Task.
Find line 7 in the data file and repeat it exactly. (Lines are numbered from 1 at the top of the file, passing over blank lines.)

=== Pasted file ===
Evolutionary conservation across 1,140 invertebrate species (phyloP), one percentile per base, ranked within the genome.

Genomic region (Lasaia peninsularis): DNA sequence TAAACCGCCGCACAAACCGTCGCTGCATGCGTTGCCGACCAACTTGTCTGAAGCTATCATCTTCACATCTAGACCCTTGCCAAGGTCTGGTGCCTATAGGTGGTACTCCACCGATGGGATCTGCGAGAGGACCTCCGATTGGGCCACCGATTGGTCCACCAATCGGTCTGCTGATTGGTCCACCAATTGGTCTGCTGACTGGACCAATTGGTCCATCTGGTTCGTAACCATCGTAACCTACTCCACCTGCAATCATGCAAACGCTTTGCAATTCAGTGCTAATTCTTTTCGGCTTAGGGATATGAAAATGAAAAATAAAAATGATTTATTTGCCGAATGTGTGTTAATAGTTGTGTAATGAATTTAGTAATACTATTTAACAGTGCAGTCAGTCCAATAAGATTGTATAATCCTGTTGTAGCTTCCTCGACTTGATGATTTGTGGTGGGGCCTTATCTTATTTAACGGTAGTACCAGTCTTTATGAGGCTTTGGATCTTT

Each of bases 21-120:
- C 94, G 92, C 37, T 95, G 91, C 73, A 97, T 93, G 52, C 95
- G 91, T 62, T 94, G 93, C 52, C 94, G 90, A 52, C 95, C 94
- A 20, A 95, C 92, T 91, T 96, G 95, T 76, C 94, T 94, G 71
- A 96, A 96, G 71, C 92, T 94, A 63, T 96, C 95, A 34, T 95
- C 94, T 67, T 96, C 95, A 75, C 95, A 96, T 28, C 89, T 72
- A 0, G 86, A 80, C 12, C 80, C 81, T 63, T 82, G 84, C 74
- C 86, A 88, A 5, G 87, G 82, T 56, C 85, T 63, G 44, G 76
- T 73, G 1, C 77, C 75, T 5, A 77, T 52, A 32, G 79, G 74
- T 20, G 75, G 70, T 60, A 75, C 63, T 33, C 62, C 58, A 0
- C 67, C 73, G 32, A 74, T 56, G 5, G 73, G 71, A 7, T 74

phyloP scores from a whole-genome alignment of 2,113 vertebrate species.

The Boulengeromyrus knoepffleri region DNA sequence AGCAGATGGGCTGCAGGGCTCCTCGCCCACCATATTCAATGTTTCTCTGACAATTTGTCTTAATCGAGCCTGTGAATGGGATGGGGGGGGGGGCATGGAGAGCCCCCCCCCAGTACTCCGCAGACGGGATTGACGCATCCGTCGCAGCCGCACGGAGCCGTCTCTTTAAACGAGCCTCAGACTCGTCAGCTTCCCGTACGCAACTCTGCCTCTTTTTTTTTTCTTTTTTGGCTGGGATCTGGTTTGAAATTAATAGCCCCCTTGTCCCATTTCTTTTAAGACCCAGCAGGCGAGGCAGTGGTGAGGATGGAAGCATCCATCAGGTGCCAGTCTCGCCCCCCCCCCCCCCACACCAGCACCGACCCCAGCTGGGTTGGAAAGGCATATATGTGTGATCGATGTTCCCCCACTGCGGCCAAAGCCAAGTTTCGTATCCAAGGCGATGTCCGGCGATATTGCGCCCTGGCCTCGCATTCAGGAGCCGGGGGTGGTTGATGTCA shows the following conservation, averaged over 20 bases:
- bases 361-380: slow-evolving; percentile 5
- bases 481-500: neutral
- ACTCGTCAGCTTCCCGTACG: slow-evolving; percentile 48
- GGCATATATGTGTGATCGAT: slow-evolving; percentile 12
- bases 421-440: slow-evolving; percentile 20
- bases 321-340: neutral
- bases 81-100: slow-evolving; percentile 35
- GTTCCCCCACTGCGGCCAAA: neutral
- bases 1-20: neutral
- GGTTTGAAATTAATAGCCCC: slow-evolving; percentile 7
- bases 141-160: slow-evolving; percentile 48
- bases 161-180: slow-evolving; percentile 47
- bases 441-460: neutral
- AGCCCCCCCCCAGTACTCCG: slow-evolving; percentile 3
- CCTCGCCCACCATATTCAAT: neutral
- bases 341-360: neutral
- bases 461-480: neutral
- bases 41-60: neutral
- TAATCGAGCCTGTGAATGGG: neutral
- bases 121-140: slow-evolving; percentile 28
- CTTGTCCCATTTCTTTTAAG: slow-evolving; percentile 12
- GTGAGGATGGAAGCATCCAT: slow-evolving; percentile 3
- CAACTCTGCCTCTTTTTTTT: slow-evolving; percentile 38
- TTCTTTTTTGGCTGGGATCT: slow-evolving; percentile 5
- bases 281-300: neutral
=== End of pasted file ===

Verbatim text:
- A 96, A 96, G 71, C 92, T 94, A 63, T 96, C 95, A 34, T 95